Social anxiety is real.

Anxiety disorders are more than temporary worry or fear. They involve anxiety that doesn’t go away and can get worse over time. And a lot of teenagers deal with it. According to the National Institutes of Health, nearly 1 in 3 people between the ages of 13 and 18 will experience an anxiety disorder. In fact, it’s the most common mental health condition among that age range.

What's causing it?

Genetics and biology play a big role. Also, adverse childhood events or trauma can cause anxiety. But here are some other factors:

Fear & uncertainty of the world around us

We’ve all lived through a lot of big things over the last few years. The COVID-19 pandemic disrupted everything around us. Civil and racial issues came to the fore. Political instability and fighting—both here at home and abroad—erupted. And violent incidents like school shootings continue.

High expectations to succeed

School, sports and hobbies are all good things. But sometimes they create burdens that are hard to bear—especially if we feel like our futures depend on excelling at them, or that our worth is wrapped up in them.

Social media pressure

In today’s modern world, we’re almost hardwired to treat views, likes and follows as indicators of who we are. It’s easy to compare our postings with other people’s and feel like we fall short.

What are some types of anxiety?

Generalized anxiety disorder

Excessive worry most days for at least six months about a number of things related to everyday life

Panic disorder

Sudden periods of intense fear that come on quickly and unexpectedly or by triggers and usually result in physiological effects like a rapid heartrate, sweating, shortness of breath or shaking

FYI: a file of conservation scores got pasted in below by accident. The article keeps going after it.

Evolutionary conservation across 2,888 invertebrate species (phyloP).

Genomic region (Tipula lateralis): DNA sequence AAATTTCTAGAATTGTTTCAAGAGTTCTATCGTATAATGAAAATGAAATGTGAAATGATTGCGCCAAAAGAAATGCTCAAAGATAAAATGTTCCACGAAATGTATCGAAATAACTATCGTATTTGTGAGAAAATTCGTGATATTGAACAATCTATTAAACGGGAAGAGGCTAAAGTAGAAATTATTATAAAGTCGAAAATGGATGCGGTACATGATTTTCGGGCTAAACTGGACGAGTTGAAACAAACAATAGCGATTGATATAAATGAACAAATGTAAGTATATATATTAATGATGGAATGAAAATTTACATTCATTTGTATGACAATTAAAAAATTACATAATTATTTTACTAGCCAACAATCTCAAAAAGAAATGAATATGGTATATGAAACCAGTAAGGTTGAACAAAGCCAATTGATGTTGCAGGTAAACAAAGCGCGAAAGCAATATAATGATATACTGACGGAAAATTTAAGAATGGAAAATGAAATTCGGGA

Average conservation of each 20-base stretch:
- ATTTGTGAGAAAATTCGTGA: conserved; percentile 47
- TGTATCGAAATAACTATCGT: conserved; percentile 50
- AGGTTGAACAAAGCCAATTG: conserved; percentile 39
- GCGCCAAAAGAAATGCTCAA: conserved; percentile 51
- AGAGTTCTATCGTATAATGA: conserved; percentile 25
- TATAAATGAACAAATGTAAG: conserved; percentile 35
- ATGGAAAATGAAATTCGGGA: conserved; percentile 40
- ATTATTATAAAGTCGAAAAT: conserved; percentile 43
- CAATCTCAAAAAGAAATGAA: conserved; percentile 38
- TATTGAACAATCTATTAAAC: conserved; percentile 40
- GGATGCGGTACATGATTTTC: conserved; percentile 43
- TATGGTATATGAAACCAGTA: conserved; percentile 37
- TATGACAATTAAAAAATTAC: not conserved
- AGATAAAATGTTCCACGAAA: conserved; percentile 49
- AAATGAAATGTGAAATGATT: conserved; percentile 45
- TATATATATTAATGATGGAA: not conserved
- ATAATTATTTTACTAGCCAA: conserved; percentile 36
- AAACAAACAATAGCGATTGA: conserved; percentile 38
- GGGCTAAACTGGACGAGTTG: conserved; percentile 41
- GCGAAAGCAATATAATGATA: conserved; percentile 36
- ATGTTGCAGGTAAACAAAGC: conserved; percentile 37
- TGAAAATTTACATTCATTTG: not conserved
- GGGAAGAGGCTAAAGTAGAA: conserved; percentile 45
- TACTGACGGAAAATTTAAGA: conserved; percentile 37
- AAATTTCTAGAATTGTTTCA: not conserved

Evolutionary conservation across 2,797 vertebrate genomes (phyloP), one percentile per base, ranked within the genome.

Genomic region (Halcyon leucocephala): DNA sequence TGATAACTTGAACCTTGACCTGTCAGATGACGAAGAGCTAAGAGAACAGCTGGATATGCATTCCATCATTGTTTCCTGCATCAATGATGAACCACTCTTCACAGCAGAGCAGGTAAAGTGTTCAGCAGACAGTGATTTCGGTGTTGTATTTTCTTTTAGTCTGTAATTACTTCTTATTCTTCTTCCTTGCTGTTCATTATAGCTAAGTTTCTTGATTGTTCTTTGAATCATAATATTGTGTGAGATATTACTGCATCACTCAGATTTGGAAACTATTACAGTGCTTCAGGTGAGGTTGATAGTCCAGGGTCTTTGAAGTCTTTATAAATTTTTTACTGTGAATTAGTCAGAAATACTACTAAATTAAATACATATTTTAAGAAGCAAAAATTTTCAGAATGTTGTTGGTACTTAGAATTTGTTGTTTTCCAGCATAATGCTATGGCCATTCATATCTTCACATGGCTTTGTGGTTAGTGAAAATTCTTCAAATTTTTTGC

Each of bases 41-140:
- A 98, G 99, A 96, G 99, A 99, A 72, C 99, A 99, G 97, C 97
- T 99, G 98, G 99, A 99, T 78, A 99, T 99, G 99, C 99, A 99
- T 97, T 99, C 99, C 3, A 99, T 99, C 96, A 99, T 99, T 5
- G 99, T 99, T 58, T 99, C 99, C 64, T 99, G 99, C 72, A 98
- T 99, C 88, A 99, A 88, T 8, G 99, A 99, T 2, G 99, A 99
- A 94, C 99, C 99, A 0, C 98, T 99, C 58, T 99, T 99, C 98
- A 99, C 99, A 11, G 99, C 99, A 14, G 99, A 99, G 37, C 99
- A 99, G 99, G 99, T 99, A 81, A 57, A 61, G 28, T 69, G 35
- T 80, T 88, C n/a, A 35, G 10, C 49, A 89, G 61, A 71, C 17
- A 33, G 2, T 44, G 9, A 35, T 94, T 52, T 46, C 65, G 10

Social anxiety disorder

General intense fear of social or performance situations


Intense fear of spatial situations, such as being outside the home, being in line or using public transportation

Separation anxiety disorder

Fear of being parted from a particular person

Specific phobias

Fear of specific objects or situations like flying, dogs, heights, etc.

What can it lead to?

If left untreated, chronic anxiety can lead to several problems across different areas of your life.


Difficulty with school
Trouble being around people


Chronic pain
Digestive problems
Heart disease


Substance use

How can you get help?

The good news is anxiety disorders are highly treatable. But unfortunately, according to the Anxiety and Depression of America, 80% of kids with a diagnosable anxiety disorder aren’t getting treatment. Use the resources below to learn more about therapy, and then take steps to talk to a medical professional if needed.

Guide yourself through therapy options

Learn about cognitive behavioral therapy

Easy things you can do to curb anxiety

Get information about anxiety

Get Help

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